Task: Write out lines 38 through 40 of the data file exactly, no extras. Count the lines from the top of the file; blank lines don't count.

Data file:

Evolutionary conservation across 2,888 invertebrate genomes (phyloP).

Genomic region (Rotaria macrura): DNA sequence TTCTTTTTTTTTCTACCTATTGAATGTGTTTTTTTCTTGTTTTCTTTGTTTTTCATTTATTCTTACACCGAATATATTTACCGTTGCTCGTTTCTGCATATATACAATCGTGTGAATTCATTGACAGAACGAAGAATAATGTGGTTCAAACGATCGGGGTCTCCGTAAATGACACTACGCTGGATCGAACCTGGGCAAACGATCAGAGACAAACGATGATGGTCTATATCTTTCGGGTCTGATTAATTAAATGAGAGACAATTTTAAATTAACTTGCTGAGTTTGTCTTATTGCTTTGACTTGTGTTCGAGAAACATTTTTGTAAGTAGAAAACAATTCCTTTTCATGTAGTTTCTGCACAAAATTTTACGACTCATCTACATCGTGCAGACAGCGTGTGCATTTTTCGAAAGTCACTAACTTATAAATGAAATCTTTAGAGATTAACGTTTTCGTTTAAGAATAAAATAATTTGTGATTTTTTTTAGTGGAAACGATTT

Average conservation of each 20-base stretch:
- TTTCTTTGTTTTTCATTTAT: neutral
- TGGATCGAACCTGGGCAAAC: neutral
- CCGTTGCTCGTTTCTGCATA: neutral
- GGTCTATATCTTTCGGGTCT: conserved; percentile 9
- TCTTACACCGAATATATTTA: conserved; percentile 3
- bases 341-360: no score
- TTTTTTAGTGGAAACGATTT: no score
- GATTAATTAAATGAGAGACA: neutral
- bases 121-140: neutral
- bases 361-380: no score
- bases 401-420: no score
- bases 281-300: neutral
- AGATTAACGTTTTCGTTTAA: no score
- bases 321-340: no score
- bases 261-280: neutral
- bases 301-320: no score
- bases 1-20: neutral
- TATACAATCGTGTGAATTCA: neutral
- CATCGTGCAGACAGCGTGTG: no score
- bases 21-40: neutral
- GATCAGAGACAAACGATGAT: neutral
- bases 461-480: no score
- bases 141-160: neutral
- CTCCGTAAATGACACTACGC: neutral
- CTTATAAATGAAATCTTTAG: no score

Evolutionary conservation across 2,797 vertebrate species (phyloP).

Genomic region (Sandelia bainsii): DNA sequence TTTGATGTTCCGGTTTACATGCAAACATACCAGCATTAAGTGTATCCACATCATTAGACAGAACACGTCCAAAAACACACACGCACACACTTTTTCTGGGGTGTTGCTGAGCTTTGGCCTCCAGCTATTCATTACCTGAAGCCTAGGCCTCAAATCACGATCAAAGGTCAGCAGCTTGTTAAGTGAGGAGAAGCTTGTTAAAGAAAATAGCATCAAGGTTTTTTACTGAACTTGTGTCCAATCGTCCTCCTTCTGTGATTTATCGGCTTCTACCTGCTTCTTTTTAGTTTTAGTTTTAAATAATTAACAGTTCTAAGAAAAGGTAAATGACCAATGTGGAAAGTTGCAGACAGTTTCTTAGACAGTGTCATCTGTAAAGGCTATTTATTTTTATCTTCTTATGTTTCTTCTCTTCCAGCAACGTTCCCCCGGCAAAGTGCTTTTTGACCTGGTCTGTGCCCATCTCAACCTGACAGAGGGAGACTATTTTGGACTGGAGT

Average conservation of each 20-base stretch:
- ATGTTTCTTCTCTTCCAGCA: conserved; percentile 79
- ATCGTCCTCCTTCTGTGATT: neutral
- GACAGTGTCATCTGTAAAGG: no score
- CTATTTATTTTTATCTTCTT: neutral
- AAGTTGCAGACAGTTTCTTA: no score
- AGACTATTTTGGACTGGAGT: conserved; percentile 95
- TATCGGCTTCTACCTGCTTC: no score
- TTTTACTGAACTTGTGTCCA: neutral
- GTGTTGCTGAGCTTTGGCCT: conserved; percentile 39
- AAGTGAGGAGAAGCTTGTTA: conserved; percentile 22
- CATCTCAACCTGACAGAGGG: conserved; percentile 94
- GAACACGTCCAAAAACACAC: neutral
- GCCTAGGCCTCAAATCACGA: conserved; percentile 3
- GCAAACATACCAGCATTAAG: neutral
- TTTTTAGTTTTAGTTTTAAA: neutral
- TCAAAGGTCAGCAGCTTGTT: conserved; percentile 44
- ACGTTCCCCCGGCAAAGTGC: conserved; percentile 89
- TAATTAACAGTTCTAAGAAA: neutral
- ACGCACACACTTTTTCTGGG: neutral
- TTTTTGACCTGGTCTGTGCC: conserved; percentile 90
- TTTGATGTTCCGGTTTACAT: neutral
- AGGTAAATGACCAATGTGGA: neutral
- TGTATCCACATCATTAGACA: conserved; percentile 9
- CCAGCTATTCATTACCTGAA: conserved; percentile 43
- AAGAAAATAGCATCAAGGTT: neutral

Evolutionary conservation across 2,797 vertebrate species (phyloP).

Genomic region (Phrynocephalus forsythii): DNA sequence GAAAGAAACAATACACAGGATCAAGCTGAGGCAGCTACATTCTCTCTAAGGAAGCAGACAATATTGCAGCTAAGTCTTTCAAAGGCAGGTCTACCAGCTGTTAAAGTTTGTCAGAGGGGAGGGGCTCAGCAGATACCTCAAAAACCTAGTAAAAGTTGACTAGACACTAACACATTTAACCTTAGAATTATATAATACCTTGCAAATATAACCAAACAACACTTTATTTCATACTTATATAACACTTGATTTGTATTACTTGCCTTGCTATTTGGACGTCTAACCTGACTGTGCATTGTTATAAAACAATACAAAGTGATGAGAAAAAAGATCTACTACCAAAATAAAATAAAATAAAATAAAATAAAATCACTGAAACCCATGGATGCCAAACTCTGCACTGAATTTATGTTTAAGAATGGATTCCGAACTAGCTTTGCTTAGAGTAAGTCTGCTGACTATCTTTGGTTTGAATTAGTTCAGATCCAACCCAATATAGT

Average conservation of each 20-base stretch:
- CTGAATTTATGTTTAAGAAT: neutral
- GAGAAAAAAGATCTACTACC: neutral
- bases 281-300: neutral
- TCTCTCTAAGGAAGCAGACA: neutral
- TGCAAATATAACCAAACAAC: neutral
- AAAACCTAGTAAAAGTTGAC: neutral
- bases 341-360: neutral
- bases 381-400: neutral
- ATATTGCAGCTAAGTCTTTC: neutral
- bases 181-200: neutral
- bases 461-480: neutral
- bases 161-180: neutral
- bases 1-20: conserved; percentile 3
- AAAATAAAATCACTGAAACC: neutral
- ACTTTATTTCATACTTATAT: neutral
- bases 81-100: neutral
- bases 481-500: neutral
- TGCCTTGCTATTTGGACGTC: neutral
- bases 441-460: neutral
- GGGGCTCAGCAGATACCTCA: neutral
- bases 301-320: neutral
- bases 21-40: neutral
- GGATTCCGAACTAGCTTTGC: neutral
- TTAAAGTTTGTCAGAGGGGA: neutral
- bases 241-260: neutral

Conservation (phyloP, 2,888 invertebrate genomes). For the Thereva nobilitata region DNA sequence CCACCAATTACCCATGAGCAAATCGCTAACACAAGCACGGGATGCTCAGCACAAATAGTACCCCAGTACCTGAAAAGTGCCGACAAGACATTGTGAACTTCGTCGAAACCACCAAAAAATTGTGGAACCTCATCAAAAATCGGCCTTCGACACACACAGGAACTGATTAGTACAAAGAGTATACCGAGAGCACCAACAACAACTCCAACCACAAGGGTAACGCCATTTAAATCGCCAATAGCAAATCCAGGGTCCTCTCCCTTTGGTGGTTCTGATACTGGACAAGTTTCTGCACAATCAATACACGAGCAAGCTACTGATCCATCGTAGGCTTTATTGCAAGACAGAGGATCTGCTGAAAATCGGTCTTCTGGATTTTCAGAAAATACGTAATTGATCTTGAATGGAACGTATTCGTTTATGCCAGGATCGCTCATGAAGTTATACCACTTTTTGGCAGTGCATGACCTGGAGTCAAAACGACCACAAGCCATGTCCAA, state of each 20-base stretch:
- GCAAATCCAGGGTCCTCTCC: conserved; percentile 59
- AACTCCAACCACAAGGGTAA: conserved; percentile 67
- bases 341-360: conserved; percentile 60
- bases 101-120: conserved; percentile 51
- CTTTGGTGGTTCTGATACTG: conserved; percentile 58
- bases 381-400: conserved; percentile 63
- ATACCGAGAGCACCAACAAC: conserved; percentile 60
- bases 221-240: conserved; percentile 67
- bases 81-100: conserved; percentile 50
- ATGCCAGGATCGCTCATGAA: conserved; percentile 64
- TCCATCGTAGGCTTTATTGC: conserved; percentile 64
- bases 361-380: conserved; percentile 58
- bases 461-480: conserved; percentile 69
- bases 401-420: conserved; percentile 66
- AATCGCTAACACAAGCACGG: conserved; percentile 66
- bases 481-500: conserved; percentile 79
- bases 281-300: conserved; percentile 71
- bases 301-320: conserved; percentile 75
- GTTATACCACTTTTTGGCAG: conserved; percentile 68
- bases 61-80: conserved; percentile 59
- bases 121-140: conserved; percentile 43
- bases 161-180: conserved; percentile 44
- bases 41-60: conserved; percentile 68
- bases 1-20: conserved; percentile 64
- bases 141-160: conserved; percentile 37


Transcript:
- TATCGGCTTCTACCTGCTTC: no score
- TTTTACTGAACTTGTGTCCA: neutral
- GTGTTGCTGAGCTTTGGCCT: conserved; percentile 39